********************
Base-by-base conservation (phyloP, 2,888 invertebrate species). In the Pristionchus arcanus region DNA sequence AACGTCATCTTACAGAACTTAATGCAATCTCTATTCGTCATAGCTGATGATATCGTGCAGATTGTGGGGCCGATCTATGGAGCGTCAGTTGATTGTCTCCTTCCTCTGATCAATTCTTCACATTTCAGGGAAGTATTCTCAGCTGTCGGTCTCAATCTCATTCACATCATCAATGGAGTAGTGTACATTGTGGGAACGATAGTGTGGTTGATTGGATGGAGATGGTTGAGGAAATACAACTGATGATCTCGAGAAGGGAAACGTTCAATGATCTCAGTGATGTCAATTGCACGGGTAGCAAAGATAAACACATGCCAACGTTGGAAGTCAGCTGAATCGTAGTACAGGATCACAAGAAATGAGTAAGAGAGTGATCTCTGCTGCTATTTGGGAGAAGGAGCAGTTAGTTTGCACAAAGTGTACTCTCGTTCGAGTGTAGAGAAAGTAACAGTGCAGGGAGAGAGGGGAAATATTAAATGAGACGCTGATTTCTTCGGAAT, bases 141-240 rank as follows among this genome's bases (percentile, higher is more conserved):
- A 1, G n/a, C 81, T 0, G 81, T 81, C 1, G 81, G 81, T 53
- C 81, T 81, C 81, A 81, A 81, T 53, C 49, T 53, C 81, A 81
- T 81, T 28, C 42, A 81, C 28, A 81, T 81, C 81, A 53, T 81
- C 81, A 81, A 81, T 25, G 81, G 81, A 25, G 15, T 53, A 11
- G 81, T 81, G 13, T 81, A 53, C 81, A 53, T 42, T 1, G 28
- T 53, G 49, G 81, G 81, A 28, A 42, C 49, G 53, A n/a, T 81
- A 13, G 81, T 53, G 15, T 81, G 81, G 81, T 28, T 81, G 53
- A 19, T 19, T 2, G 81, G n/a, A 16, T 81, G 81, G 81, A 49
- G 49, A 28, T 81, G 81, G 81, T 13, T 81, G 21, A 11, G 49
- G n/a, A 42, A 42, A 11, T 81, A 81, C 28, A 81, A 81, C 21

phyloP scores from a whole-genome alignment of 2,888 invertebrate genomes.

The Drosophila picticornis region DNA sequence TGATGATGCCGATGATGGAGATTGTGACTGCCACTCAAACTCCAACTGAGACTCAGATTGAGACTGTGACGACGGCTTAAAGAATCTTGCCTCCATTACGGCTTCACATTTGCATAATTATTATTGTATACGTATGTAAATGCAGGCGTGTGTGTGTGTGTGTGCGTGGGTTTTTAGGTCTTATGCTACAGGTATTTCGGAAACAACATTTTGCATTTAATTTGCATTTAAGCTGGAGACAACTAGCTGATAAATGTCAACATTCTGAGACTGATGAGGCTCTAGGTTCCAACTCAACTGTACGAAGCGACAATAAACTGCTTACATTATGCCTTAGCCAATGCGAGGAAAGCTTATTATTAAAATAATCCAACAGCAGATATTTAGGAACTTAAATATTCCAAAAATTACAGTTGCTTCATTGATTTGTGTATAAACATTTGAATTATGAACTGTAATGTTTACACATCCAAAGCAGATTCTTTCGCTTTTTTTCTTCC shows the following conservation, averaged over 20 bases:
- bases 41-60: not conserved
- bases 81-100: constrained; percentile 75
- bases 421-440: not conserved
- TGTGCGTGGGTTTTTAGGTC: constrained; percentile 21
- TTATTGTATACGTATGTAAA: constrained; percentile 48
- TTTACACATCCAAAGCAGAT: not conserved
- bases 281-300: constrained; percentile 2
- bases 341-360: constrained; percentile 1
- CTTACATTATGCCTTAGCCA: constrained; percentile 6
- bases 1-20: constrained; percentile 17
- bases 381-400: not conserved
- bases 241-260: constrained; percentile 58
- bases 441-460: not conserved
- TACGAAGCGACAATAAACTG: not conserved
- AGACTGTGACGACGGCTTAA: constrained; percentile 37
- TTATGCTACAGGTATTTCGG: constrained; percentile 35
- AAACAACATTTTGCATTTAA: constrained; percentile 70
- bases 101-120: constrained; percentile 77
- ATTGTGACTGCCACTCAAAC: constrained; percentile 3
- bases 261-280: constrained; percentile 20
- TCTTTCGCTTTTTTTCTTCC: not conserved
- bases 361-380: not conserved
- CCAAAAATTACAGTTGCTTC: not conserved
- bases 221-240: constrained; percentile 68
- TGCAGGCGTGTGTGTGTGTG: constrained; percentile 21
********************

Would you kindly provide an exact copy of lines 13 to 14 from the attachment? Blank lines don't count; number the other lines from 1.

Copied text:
The Drosophila picticornis region DNA sequence TGATGATGCCGATGATGGAGATTGTGACTGCCACTCAAACTCCAACTGAGACTCAGATTGAGACTGTGACGACGGCTTAAAGAATCTTGCCTCCATTACGGCTTCACATTTGCATAATTATTATTGTATACGTATGTAAATGCAGGCGTGTGTGTGTGTGTGTGCGTGGGTTTTTAGGTCTTATGCTACAGGTATTTCGGAAACAACATTTTGCATTTAATTTGCATTTAAGCTGGAGACAACTAGCTGATAAATGTCAACATTCTGAGACTGATGAGGCTCTAGGTTCCAACTCAACTGTACGAAGCGACAATAAACTGCTTACATTATGCCTTAGCCAATGCGAGGAAAGCTTATTATTAAAATAATCCAACAGCAGATATTTAGGAACTTAAATATTCCAAAAATTACAGTTGCTTCATTGATTTGTGTATAAACATTTGAATTATGAACTGTAATGTTTACACATCCAAAGCAGATTCTTTCGCTTTTTTTCTTCC shows the following conservation, averaged over 20 bases:
- bases 41-60: not conserved